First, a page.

FDA approves second Neupogen biosimilar

Already facing competition from Sandoz, Amgen’s Neupogen white blood cell stimulator faces another cut-price near-copy after the FDA approved Pfizer’s biosimilar, Nivestym.

Nivestym has been approved in all the same indication’s as Neupogen (filgrastim), after clinical trials showed that it was highly similar to the originator.

Sandoz, Novartis’ generics and bisimilars division, became the first company to get a biosimilar approved by the FDA in 2015 with its biosimilar of Neupogen, called Zarzio.

Neupogen went off-patent in the US in 2013 and have already been affected by the competition – in Q1 they were down 30% compared with the same period last year.

The total worldwide sales of $103 million in Q1 are a fraction of the sales that Neupogen once generated.

Berk Gurdogan, US institutions president at Pfizer Essential Health, said: “The FDA approval of Nivestym marks an important step in helping expand access to critical treatment options for patients with neutropenia, many of whom have cancer and can be hospitalized for potentially life-threatening side effects stemming from chemotherapy.”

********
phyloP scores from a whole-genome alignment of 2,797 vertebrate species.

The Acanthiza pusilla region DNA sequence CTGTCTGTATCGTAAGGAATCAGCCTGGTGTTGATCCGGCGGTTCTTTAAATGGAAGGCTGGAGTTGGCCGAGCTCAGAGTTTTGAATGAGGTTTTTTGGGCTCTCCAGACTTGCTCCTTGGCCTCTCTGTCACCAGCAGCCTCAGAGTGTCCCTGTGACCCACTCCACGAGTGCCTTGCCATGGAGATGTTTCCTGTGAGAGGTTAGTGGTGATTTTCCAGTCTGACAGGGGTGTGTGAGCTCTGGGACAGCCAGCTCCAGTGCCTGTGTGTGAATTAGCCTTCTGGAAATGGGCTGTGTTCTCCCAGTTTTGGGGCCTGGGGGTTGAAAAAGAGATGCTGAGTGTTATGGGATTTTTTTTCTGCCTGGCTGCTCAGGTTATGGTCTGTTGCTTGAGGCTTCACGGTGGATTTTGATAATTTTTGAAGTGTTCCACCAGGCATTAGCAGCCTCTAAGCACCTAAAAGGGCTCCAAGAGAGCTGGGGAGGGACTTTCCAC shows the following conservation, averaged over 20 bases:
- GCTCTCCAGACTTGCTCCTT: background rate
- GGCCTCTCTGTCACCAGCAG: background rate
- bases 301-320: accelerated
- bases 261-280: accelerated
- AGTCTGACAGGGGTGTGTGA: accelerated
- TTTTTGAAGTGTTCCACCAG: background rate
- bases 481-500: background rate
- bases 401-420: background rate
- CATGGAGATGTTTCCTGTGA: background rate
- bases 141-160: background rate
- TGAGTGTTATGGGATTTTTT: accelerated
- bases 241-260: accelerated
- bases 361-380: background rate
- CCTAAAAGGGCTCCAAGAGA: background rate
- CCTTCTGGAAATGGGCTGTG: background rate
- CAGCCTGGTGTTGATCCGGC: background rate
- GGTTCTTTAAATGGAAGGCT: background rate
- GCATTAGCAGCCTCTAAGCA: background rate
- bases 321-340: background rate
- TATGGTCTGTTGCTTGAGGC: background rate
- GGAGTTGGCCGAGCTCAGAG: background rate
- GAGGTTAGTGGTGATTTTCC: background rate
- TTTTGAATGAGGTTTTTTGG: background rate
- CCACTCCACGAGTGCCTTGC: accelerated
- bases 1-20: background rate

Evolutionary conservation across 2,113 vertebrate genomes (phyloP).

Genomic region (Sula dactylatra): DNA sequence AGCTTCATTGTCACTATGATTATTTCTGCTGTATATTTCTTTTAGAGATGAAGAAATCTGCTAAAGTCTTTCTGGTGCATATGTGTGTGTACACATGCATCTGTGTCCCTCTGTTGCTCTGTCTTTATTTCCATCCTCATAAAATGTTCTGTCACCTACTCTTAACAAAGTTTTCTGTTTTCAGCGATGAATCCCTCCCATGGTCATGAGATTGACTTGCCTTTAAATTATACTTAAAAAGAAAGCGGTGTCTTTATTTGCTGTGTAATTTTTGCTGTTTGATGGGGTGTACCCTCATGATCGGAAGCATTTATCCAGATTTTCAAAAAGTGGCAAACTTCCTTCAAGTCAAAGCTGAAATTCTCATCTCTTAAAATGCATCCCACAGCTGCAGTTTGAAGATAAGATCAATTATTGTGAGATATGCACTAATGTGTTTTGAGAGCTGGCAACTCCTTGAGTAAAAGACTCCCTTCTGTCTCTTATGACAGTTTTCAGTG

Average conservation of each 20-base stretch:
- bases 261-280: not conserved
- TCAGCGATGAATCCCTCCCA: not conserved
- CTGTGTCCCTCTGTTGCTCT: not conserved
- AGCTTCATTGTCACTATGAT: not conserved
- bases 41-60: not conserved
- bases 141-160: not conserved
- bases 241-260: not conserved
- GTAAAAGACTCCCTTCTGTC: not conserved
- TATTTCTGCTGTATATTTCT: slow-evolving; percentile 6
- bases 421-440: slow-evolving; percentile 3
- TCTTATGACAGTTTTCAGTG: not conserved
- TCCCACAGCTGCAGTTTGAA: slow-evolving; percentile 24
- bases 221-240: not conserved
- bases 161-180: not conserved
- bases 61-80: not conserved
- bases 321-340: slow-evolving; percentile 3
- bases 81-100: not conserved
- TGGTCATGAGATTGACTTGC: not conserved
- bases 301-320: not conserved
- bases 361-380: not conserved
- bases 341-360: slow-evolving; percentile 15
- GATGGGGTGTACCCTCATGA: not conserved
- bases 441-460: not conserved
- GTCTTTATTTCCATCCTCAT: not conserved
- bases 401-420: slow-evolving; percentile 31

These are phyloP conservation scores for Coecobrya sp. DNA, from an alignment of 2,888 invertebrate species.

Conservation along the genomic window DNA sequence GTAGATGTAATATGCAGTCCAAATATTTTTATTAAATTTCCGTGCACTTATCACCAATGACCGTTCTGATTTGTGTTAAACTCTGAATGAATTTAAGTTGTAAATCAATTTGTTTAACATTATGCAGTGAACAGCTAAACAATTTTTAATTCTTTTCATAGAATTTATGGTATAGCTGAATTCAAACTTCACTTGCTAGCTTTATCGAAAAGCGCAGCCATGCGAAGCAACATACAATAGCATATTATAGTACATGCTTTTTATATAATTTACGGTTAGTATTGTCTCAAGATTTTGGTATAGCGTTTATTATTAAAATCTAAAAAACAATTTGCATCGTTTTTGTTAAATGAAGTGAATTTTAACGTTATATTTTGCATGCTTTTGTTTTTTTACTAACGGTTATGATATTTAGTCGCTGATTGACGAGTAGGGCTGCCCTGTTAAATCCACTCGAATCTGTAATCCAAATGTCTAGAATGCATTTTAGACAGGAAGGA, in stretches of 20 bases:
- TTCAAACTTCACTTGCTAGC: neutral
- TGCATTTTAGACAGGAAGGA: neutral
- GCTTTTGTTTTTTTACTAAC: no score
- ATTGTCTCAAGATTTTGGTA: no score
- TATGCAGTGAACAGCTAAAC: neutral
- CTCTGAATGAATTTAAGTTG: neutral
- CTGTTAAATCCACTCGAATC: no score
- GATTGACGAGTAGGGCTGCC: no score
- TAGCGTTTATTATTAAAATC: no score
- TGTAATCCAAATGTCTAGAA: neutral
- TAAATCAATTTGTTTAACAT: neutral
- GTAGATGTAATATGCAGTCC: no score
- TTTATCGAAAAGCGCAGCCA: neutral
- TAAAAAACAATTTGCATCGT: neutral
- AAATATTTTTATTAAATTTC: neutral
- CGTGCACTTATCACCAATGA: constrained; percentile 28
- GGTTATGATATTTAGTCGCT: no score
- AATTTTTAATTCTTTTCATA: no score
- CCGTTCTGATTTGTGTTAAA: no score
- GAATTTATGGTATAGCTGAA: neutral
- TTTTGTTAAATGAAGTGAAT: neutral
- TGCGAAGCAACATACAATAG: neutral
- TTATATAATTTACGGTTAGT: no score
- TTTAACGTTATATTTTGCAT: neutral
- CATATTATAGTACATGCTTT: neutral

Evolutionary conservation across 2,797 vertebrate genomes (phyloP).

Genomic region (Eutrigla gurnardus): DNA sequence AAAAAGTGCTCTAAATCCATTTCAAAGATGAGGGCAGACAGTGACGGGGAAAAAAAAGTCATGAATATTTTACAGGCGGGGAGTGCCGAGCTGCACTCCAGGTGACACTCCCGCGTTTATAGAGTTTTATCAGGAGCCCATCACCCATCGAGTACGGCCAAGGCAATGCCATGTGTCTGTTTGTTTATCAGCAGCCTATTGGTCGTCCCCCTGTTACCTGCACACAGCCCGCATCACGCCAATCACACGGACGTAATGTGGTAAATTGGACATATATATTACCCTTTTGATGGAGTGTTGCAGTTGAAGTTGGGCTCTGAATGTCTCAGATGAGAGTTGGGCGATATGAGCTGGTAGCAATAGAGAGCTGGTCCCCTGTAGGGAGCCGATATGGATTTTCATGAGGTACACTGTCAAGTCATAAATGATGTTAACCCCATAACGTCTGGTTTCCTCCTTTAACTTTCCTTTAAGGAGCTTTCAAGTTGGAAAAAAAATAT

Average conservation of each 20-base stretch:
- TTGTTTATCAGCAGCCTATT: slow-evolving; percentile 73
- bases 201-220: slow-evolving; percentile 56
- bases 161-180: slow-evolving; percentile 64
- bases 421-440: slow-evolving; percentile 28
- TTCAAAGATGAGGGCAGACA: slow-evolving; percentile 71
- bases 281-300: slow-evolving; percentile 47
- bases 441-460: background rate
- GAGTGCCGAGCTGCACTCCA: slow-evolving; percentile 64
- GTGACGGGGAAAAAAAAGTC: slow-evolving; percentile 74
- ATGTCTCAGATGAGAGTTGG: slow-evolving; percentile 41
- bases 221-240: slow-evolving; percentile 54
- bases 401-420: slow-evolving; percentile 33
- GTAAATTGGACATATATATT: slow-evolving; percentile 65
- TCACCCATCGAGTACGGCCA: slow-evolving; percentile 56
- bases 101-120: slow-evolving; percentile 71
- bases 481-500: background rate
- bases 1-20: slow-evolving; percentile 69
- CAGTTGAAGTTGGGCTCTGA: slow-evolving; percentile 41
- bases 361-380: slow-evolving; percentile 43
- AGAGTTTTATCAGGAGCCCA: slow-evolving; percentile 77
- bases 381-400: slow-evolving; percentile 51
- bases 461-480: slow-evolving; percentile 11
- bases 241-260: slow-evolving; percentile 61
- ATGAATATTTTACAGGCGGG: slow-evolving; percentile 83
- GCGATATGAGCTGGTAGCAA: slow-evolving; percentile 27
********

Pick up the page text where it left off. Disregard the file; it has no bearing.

“We believe biosimilars, like Nivestym, are essential in helping to address evolving healthcare needs and may provide more affordable medicines to patients.”

Granulocyte colony stimulating factors such as Neupogen are given to decrease the chance of infection in patients with certain cancers who are receiving immunosuppressive chemotherapy.

Amgen has produced a long-lasting version known Neulasta (pegfilgrastim), which generates sales of just over a billion dollars per quarter.

But it too is facing competition from a biosimilar – Mylan’s Fulphila was approved by the FDA early in June.

Biosimilars are near-copies of complex biological drugs that must be manufactured using living cells, and have their own specialist approval pathway in the US and Europe.

Development of biosimilars is still expensive, but slightly less that developing a completely new biologic drug.

As such they are usually sold at a substantial discount to the originator drug, but not at the rock-bottom prices associated with conventional generic drugs.

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